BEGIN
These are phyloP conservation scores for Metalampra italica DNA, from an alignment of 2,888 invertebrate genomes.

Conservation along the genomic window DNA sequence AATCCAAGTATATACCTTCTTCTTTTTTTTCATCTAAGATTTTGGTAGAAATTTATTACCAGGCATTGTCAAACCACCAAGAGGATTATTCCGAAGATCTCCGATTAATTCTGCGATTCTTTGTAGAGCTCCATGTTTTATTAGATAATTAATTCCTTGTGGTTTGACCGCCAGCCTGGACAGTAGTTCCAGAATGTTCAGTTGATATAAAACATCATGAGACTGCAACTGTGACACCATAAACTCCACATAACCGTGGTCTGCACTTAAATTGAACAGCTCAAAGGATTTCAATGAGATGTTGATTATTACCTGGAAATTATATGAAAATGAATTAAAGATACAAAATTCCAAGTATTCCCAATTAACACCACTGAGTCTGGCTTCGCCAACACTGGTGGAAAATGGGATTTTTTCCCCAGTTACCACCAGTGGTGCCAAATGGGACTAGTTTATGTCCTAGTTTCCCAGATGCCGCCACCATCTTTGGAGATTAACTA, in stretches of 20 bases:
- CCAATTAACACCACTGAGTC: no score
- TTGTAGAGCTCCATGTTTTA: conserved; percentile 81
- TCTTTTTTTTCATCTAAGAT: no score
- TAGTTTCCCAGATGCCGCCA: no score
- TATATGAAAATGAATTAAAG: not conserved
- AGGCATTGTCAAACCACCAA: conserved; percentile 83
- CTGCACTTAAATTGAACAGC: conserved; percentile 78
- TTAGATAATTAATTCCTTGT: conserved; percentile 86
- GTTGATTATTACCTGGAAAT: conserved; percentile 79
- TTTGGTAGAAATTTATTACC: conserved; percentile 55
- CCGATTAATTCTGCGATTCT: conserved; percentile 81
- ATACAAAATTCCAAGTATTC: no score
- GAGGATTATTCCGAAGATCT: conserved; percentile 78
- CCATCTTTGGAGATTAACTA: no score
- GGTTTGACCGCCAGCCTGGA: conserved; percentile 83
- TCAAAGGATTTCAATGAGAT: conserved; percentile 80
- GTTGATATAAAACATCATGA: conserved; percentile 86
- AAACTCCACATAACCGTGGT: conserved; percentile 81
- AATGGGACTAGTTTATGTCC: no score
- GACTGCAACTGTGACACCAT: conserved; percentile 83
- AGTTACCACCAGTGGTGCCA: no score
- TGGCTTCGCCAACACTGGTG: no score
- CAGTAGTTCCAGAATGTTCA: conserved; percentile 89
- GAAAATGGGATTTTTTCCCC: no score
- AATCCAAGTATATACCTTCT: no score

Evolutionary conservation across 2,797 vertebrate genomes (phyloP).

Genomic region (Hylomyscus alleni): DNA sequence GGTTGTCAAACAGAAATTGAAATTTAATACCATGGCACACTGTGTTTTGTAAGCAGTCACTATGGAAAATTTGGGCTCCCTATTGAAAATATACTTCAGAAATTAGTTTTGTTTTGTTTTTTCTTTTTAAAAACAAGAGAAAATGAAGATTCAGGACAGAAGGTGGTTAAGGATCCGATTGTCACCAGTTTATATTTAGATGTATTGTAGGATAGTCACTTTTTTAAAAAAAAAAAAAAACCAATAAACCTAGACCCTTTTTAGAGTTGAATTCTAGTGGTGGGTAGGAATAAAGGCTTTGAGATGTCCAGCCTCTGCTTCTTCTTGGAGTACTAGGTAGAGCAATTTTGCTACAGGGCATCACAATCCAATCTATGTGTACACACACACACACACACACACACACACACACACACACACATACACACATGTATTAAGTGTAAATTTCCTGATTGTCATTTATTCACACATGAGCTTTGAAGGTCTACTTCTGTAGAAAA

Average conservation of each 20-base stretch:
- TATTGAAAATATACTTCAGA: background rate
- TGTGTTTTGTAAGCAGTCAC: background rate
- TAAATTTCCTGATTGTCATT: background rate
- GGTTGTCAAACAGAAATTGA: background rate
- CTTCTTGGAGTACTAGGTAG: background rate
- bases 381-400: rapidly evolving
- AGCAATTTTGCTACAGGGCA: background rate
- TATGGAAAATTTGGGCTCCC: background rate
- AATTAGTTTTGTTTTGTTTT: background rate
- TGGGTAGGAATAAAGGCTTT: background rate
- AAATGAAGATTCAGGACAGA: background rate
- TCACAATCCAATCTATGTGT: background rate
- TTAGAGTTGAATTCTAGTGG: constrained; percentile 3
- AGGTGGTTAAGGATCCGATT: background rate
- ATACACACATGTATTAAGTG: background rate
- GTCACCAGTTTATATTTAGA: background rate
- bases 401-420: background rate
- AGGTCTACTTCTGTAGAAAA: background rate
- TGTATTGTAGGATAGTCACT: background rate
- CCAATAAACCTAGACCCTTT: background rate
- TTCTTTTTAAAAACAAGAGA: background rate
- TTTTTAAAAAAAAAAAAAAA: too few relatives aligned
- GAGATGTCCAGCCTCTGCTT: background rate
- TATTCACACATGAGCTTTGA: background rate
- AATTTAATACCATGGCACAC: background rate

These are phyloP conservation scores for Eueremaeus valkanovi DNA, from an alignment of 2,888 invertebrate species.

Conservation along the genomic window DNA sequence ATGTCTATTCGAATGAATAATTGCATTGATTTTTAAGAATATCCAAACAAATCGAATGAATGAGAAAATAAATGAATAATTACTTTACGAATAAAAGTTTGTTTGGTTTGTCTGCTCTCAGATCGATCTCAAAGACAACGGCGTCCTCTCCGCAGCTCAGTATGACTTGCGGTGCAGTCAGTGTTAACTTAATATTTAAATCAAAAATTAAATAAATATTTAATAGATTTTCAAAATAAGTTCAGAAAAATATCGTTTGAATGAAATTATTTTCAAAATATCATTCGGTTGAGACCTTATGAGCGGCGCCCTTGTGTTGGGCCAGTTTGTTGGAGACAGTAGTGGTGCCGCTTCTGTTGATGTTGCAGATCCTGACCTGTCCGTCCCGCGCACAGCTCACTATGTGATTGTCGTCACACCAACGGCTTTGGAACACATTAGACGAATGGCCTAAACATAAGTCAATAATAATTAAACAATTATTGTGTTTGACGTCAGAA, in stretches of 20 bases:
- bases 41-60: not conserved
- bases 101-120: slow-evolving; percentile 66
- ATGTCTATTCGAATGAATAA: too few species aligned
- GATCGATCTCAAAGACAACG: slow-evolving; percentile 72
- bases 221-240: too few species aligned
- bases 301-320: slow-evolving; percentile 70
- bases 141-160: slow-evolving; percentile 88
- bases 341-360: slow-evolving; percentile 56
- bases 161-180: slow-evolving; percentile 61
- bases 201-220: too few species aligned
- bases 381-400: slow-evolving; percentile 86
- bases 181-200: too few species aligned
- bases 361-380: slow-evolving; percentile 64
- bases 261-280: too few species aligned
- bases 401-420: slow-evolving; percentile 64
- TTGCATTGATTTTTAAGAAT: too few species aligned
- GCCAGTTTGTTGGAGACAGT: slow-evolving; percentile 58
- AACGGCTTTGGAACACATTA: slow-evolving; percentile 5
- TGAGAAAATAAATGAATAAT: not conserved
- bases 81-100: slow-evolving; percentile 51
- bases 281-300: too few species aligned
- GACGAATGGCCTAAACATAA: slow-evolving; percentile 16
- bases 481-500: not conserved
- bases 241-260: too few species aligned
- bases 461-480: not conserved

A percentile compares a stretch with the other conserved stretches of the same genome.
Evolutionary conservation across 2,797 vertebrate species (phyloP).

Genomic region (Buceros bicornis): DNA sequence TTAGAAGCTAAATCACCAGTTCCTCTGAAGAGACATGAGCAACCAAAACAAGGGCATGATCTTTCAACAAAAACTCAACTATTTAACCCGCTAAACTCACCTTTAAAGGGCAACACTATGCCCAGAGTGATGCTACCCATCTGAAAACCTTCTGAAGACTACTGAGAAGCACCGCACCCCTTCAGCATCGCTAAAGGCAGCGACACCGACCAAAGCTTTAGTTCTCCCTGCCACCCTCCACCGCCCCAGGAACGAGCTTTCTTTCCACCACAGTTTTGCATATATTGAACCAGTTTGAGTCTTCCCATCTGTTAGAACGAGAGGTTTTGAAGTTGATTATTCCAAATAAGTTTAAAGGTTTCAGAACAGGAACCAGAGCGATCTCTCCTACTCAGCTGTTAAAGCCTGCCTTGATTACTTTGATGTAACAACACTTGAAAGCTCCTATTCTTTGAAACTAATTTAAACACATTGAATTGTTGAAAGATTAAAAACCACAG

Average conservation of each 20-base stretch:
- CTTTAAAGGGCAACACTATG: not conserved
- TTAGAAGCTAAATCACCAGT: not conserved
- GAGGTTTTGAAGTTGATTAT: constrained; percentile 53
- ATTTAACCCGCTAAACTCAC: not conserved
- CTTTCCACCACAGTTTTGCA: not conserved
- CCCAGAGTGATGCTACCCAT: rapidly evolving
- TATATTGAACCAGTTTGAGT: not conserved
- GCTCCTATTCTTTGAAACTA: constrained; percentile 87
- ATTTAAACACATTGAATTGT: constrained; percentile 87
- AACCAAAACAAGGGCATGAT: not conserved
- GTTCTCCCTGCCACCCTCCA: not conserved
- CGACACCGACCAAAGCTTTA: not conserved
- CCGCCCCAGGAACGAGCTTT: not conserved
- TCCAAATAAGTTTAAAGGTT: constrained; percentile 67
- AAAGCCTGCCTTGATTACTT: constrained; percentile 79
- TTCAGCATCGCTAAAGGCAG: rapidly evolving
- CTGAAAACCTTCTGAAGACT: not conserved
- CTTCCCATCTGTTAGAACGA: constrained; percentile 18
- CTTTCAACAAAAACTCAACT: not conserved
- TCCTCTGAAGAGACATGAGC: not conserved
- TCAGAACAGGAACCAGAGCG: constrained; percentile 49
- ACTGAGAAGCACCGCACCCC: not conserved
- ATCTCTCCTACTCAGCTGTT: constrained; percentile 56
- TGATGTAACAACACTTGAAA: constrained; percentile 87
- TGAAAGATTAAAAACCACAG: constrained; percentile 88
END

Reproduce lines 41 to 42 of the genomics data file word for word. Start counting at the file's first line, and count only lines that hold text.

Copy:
- AAATGAAGATTCAGGACAGA: background rate
- TCACAATCCAATCTATGTGT: background rate